Wigglers and Daydreamers: Options for the Child with ADHD

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Finding focus can be difficult for anyone these days no matter what age you are. Even adults working or playing online are likely have numerous tabs open at all times, hopping among them like flipping TV show channels between commercials.

Our children are also affected by our over-stimulated and technology-based world. What was once labeled as naughtiness has now become a nationally recognized crisis in our young learners. Attention deficit/hyperactivity disorder, or ADHD, is a mental disorder that most often occurs in children. The symptoms include difficulty concentrating, paying attention, staying organized and remembering details. Centers for Disease Control and Prevention studies indicate that 6.4 million children between the ages of 4 and 17 are diagnosed with ADHD. Attention deficit disorder, or ADD, and ADHD are often lumped together even though ADD sufferers typically don’t have issues with hyperactivity or disruptiveness.

While some parents choose to attribute their child’s constant movement or lack of focus to simply being a kid, many take a proactive approach to assuring their offspring get help and support. Here are some options worth discussing when attempting to navigate the sometimes slippery slopes of an ADHD or ADD diagnosis.

Medication can help control and limit the symptoms of ADHD and is often the most common treatment option. However, medication affects everyone differently; while a certain type may seem to work in one case, it doesn’t always mean it will work for someone else. Working with a doctor is imperative when trying medicine to help monitor doses and side effects.

The most frequently prescribed ADHD medications are stimulants such as Ritalin and Adderall. They’ve proven to help decrease the visibility of symptoms by making it possible for a child to sit still for longer periods of time. They also help with concentration and may make social situations such as school or work easier to manage.

While medication is the most common form of treatment, it’s far from being the only one. Students with this disorder find it extremely challenging to complete their work and pay attention in a classroom setting. It’s important that teachers are aware and can adapt their teaching style accordingly. On-site professionals are now available at most schools to address the needs of students who struggle with focus and hyperactivity.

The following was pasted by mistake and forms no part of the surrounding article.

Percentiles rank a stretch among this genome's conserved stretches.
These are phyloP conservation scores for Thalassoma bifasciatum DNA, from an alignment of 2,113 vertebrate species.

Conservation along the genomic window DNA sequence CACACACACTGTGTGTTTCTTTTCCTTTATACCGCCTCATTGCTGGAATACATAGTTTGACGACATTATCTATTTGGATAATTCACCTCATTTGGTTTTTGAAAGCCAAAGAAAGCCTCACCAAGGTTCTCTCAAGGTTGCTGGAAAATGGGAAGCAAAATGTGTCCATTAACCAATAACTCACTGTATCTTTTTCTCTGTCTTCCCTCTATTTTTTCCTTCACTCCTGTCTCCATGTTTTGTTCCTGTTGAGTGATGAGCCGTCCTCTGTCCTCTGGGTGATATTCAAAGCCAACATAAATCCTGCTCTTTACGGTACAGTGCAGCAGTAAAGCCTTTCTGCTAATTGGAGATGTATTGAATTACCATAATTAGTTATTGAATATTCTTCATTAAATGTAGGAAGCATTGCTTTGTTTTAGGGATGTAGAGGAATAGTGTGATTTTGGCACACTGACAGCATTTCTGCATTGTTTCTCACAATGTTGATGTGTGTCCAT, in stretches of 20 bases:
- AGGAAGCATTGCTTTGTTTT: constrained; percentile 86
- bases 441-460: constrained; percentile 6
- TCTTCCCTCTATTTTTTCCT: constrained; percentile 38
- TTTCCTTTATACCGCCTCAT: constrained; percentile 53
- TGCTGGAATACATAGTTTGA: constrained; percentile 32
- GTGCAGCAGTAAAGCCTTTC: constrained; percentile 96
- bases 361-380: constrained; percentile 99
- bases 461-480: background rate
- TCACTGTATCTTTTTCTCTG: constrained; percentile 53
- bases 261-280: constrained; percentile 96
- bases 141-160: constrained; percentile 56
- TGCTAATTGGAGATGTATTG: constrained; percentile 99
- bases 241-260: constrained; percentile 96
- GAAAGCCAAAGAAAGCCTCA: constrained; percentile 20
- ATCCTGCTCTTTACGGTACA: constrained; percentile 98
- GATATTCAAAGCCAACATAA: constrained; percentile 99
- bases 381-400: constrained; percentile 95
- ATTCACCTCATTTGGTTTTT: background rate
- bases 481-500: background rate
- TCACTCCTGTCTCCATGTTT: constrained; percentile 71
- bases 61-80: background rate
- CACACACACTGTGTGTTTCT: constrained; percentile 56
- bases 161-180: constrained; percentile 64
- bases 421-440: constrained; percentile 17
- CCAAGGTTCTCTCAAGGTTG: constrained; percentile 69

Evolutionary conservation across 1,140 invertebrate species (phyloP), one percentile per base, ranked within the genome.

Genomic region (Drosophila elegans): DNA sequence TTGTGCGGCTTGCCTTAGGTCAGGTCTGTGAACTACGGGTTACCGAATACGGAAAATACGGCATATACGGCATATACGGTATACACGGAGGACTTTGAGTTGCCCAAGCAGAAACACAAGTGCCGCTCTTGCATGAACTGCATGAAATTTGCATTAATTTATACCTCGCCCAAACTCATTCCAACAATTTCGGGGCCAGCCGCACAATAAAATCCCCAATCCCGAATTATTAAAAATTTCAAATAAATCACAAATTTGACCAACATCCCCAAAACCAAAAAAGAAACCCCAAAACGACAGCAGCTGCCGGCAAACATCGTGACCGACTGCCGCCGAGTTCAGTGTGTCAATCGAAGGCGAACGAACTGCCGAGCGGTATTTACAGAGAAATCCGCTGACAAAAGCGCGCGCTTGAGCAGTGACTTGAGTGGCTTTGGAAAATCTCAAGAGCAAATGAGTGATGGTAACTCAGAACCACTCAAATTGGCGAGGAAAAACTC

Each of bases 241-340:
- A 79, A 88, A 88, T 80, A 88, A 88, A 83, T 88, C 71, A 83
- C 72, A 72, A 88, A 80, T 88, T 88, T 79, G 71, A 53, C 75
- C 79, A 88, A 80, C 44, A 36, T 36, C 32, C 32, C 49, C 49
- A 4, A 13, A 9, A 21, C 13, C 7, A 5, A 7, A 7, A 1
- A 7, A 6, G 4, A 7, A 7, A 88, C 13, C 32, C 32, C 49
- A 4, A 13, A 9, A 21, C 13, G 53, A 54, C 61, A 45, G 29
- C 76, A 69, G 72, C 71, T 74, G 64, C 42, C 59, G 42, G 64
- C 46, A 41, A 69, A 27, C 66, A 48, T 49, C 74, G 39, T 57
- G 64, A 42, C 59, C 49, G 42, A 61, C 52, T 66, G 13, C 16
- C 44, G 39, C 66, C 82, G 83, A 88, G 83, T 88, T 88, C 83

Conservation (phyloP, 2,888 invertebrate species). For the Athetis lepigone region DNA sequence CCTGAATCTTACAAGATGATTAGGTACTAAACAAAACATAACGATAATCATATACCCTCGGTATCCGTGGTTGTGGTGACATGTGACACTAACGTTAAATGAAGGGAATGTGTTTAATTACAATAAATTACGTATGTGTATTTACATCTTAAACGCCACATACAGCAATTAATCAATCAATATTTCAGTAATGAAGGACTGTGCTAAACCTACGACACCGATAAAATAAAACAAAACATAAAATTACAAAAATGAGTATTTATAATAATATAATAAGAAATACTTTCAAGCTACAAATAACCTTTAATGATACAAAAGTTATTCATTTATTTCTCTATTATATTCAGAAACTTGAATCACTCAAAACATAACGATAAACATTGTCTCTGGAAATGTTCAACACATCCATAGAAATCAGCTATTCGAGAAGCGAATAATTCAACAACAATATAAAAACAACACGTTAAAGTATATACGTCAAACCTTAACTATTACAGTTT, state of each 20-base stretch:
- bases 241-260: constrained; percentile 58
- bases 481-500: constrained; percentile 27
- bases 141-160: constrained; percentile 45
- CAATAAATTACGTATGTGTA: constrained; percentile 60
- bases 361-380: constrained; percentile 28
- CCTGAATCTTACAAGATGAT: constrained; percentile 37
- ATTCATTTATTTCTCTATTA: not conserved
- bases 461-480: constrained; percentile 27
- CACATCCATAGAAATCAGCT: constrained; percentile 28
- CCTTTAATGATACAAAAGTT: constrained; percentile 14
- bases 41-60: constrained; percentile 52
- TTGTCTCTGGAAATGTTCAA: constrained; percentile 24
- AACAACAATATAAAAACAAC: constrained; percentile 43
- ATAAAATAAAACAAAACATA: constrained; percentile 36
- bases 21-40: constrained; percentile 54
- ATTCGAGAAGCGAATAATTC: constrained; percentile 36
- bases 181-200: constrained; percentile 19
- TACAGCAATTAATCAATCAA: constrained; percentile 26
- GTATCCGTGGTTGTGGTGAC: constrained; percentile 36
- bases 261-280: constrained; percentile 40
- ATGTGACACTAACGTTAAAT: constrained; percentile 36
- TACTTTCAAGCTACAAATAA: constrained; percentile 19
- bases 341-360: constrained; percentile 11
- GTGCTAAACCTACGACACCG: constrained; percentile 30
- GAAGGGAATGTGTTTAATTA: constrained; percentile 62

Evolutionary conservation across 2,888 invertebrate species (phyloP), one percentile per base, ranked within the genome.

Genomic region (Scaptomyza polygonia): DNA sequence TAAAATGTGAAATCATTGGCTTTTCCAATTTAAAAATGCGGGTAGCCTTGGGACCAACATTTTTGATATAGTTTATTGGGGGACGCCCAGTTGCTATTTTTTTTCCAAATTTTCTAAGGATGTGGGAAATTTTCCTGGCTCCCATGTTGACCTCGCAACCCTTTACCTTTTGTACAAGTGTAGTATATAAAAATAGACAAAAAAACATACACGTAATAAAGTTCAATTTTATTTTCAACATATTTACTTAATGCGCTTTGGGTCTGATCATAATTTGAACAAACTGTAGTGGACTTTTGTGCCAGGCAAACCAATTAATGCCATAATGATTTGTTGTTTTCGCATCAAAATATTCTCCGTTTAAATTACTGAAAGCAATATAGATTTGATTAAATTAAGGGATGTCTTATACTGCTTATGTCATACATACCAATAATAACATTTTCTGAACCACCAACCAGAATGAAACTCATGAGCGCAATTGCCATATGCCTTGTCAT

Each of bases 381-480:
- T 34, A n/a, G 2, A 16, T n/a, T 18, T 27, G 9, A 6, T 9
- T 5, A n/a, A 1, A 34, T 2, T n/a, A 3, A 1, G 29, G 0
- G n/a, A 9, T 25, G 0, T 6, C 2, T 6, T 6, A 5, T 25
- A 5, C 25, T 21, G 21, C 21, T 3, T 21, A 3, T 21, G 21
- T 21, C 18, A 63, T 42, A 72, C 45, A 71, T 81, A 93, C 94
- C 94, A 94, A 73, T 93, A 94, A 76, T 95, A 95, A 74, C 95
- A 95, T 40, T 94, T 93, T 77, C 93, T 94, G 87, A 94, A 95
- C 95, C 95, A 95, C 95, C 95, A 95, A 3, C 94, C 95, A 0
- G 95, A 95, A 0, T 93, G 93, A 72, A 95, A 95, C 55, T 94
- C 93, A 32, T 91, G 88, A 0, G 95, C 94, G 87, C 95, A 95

An individualized educational plan, or IEP, is a plan or program developed by schools to ensure that a diagnosed child receives specialized instruction and related services. This plan creates open communication among teachers, parents and school counselors or behavioral specialists.

For those who aren’t willing to risk the side effects associated with medications, there are alternatives. As with many conditions and disorders, symptoms can be affected by diet. Avoiding preservatives such as sodium benzoate and food colorings such as FD&C Red 40 or FD&C Yellow 5 can help curb forgetfulness or organizational issues. Restriction of possible allergens such as dairy or gluten may help improve less-desirable behavior.

Experts also agree that nature is an excellent tool for reducing some attention and hyperactivity problems in kids and adults alike. Author and child advocacy expert Richard Louv directly links the lack of nature in the lives of today’s wired generation to some of the most disturbing childhood trends, including ADHD and depression, in his book Last Child in the Woods. Another benefit to implementing more outdoor time for kids with ADD/ADHD is that nature and fresh air are free and readily available.

Gadgets and Aids
Some teachers love them, some don’t, but within the last few years a plethora of ADHD-friendly gadgets have become available for educators, parents and kids. Wildly popular among kids are fidget spinners and fidget cubes, items designed to keep restless little hands busy while increasing focus. Be aware that some schools and teachers are barring the gadgets from campus, so check on policies in your child’s schools.

The fidget cube is a small, six-sided device that students can hold in their hand and click, roll and spin their way to better focus. The fidget spinner is a triangular spinner with a bearing in the center that allows it to spin and glide quietly. Similar to stress balls for adults, these two effective tools are finding their way into more classrooms and schools with positive results.

An increasing number of educators are adding wobble chairs or bouncy ball chairs, known as flexible seating, to their classrooms to let students wiggle while they work. Teachers who have implemented these new seating items note that students on the ADHD/ADD spectrum learn and focus better when they can move their bodies in a way that doesn’t disrupt the whole class.

Having ADHD is hard, and so is living with it. Parents need to be their child’s advocate by talking to teachers and doctors to keep the lines of communication open. The main thing parents need to remember is that helping their child find focus might be difficult, but it doesn’t mean they’re lost. Luckily, finding help for kids with ADHD/ADD has never been easier. ■

Sources: cdc.gov, dallasnews.com, healthline.com, helpguide.org and the experience of the author.